July 5, 2012 08:14
Thanks, Adam. This view is really mine...not Group's! I'll never change the lingo completely here...or anywhere else. But I love that it's made people think about it at least!
July 5, 2012 09:42
Deb C. said...
I couldn't agree more! This is one of my "pet peeves" right up there with Wise Men in nativity scenes. "Story" does carry an implication of fiction. I remember even as a child hearing an adult speak of "telling stories" when talking about someone who lied about something. Thank You for posting this.
September 5, 2012 02:40
Thanks, Deb. I appreciate your comment. I've been noticing a lot of "the story of God" language lately. It does concern me!
September 6, 2012 09:14
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January 4, 2014 02:38
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January 4, 2014 02:38
GaBe said...
Nice points! Very interesting read. I would argue that the word story is fine and not a problem. After all, you can just qualify it by saying it's a TRUE story if you're worried. I think a better option for number one would be: "don't JUST tell Bible stories" Read them something from the epistles about treating others with respect or from Jesus' teachings and make it applicable for their age group; they'll learn from a young age that the Bible is more than just "sunday school stories" but also has a wealth of practicality to it. Kids are smart - as long as you explain it clearly and with a well thought out approach they'll get it first time.
January 24, 2014 07:13
GaBe said...
Nice points! Very interesting read. I would argue that the word story is fine and not a problem. After all, you can just qualify it by saying it's a TRUE story if you're worried. I think a better option for number one would be: "don't JUST tell Bible stories" Read them something from the epistles about treating others with respect or from Jesus' teachings and make it applicable for their age group; they'll learn from a young age that the Bible is more than just "sunday school stories" but also has a wealth of practicality to it. Kids are smart - as long as you explain it clearly and with a well thought out approach they'll get it first time.
January 24, 2014 07:14
Eric Haynes said...
I understand why there is concern for use of the word "story" but, as a professional storyteller as well as a pastor, I think it is a misunderstanding of the value and use of "story" in our culture and history (look, there is that word "story" again). Is "history" fiction because it is the "story" of our past? Of course not. Just because something is in narrative form does not negate its truth. The far greater dilemma is not our use of the word "story" but that fact that our kids are quickly becoming illiterate and unexposed to these Bible stories. I see an amazing number of kids show up at our Sunday programs who have never even heard of Noah or Jonah or Adam & Eve! And I love to end those storytimes with the proclamation: "...and the craziest thing yet, is that this story is absolutely true!"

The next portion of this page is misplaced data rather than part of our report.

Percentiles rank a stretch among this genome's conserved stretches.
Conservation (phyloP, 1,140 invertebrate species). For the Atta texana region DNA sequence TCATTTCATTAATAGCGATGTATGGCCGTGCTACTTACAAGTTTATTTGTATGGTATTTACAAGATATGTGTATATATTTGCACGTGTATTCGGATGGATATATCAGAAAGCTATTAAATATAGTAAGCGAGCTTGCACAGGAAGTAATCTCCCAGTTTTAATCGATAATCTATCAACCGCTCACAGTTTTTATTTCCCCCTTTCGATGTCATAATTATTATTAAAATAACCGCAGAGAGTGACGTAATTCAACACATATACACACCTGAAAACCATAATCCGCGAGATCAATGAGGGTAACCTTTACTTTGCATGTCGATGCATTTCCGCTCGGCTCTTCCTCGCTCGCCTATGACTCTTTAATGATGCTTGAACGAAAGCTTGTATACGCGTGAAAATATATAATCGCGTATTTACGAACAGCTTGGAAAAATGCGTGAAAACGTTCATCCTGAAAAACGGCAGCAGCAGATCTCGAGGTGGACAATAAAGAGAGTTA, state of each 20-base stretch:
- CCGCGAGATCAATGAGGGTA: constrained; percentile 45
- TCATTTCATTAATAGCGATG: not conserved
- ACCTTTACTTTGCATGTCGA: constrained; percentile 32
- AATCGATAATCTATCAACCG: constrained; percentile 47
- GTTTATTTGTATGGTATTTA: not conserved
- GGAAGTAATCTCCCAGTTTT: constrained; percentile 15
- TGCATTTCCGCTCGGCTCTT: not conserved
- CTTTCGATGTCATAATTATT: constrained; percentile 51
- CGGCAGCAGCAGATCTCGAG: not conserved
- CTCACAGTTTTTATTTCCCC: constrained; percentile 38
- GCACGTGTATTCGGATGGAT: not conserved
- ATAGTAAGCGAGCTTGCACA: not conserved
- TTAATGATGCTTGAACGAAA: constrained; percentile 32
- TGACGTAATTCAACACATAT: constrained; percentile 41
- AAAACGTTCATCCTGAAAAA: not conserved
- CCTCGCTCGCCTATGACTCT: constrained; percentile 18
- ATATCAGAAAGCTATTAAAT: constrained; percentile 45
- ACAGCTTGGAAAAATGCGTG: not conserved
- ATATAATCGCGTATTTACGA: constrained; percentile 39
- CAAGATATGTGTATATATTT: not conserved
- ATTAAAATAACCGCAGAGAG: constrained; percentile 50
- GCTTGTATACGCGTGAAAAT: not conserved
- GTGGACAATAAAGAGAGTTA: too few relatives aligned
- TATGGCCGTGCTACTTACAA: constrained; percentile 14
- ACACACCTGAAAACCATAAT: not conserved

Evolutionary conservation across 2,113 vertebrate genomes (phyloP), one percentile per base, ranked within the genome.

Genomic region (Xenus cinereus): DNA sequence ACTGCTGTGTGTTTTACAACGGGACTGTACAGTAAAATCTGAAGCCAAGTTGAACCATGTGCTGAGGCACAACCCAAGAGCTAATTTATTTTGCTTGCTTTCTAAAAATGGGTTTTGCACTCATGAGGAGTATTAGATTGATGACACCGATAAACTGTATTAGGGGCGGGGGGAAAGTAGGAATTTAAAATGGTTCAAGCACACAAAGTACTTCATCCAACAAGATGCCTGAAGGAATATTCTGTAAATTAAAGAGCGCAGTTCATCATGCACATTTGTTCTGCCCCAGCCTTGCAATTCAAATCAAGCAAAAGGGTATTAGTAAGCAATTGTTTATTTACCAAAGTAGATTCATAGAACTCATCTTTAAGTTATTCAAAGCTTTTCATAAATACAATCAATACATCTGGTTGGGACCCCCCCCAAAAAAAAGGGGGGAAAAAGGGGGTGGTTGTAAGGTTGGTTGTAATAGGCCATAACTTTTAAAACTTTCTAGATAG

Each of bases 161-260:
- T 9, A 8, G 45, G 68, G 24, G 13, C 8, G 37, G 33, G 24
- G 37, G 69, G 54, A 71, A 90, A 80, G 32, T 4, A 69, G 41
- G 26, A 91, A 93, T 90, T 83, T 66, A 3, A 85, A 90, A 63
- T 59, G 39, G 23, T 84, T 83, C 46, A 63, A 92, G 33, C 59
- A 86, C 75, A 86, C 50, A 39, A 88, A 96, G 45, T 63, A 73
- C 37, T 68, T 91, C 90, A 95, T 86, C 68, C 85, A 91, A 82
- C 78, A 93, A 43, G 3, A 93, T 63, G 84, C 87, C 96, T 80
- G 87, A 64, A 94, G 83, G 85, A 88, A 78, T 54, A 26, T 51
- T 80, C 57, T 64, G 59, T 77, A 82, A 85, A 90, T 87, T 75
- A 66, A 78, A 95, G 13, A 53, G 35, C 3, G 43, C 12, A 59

March 25, 2014 06:41
Eric Haynes said...
I understand why there is concern for use of the word "story" but, as a professional storyteller as well as a pastor, I think it is a misunderstanding of the value and use of "story" in our culture and history (look, there is that word "story" again). Is "history" fiction because it is the "story" of our past? Of course not. Just because something is in narrative form does not negate its truth. The far greater dilemma is not our use of the word "story" but that fact that our kids are quickly becoming illiterate and unexposed to these Bible stories. I see an amazing number of kids show up at our Sunday programs who have never even heard of Noah or Jonah or Adam & Eve! And I love to end those storytimes with the proclamation: "...and the craziest thing yet, is that this story is absolutely true!"
March 25, 2014 06:43
Eric Haynes said...
I understand why there is concern for use of the word "story" but, as a professional storyteller as well as a pastor, I think it is a misunderstanding of the value and use of "story" in our culture and history (look, there is that word "story" again). Is "history" fiction because it is the "story" of our past? Of course not. Just because something is in narrative form does not negate its truth. The far greater dilemma is not our use of the word "story" but that fact that our kids are quickly becoming illiterate and unexposed to these Bible stories. I see an amazing number of kids show up at our Sunday programs who have never even heard of Noah or Jonah or Adam & Eve! And I love to end those storytimes with the proclamation: "...and the craziest thing yet, is that this story is absolutely true!"
March 25, 2014 06:54